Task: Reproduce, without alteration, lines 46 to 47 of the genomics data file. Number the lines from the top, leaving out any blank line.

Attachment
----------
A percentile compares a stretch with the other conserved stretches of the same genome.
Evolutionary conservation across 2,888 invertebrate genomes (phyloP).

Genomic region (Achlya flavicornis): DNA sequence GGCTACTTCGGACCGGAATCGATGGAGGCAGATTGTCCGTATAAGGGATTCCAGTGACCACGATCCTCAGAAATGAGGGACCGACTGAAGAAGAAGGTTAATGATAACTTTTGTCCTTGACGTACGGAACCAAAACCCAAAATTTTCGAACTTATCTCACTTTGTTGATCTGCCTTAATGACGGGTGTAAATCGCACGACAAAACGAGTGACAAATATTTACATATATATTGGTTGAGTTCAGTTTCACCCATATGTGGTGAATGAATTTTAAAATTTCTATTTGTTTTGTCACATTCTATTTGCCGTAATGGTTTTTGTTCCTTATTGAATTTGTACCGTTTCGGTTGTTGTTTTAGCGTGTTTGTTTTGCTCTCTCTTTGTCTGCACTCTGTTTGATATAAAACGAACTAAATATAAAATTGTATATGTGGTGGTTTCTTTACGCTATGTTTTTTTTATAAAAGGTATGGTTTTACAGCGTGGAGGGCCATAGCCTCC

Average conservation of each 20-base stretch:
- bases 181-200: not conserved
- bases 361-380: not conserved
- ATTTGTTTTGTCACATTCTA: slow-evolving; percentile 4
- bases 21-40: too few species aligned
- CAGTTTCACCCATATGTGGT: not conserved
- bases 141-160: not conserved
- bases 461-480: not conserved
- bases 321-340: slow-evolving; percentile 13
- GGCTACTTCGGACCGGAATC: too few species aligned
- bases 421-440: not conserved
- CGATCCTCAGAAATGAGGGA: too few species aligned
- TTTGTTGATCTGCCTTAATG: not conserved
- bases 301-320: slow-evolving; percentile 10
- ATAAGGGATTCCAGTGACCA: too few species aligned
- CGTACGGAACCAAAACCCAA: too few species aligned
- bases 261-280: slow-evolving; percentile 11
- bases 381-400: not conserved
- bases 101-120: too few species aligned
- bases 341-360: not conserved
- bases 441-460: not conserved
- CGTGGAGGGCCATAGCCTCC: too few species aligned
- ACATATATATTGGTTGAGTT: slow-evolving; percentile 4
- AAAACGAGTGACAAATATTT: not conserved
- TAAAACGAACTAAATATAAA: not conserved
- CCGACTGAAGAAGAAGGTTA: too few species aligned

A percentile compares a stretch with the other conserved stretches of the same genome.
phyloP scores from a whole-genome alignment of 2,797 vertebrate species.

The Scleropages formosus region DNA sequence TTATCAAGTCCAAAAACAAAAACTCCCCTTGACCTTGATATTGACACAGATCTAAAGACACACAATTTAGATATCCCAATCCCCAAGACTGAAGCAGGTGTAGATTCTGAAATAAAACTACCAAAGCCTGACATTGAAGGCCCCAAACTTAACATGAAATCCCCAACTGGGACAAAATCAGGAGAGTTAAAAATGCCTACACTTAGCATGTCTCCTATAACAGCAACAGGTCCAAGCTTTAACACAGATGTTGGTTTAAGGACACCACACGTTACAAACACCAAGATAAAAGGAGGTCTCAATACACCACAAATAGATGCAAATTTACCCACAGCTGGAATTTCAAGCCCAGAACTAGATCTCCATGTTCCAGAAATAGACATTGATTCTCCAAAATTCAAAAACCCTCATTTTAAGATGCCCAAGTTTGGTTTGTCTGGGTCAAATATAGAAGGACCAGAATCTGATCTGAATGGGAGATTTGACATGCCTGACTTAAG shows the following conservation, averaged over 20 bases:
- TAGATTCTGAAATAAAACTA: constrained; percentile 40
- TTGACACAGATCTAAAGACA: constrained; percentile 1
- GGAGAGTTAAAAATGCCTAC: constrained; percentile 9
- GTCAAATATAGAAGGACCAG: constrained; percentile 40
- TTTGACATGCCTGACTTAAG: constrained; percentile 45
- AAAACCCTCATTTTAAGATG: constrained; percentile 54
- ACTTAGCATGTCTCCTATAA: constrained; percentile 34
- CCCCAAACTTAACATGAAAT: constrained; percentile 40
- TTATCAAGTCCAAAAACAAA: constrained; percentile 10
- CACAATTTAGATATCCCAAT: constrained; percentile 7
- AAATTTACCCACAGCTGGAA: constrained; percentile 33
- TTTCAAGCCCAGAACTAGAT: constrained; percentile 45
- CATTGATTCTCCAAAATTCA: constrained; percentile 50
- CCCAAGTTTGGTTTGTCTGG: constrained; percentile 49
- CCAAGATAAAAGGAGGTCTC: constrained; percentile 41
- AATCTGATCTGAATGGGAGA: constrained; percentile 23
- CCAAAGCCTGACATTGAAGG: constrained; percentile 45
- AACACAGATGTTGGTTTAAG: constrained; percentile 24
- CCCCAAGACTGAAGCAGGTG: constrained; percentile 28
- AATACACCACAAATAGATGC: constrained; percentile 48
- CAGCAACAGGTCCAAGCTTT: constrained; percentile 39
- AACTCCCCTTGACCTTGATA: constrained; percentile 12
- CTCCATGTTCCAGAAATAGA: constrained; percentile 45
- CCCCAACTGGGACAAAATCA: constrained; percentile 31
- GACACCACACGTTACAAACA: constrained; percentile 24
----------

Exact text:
- CCCAAGTTTGGTTTGTCTGG: constrained; percentile 49
- CCAAGATAAAAGGAGGTCTC: constrained; percentile 41